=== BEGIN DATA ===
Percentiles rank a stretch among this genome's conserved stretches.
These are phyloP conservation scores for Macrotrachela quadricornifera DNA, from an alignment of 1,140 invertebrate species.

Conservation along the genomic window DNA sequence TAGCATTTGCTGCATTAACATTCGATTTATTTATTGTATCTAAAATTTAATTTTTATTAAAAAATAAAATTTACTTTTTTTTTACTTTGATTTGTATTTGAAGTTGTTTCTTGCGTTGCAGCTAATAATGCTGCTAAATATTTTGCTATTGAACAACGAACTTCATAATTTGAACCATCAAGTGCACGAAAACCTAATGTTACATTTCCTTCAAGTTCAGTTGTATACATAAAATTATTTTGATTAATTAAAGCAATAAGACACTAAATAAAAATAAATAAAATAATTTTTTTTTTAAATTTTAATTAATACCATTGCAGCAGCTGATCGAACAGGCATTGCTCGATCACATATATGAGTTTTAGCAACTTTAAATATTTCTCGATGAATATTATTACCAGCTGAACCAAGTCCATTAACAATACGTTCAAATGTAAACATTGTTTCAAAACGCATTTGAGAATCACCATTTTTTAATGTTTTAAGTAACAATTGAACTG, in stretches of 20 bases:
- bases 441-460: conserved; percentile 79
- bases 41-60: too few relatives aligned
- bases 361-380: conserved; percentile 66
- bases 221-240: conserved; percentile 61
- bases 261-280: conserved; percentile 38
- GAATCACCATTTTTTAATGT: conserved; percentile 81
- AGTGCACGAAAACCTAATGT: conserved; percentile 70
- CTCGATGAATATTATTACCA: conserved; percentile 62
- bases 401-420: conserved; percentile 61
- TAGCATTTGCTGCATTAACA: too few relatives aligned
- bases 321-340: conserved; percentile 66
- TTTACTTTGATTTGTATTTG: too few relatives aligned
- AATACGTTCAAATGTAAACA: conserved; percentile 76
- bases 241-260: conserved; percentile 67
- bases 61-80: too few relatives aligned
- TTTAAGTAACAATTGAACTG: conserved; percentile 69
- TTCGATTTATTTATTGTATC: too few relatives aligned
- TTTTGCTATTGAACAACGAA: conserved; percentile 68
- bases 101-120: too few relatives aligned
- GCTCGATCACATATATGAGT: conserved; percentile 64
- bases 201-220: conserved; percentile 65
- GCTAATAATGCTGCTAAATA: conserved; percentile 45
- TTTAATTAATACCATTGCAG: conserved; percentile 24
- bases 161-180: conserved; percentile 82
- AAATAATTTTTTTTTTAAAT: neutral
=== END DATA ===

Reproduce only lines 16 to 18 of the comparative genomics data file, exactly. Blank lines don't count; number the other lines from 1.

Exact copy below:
- AATACGTTCAAATGTAAACA: conserved; percentile 76
- bases 241-260: conserved; percentile 67
- bases 61-80: too few relatives aligned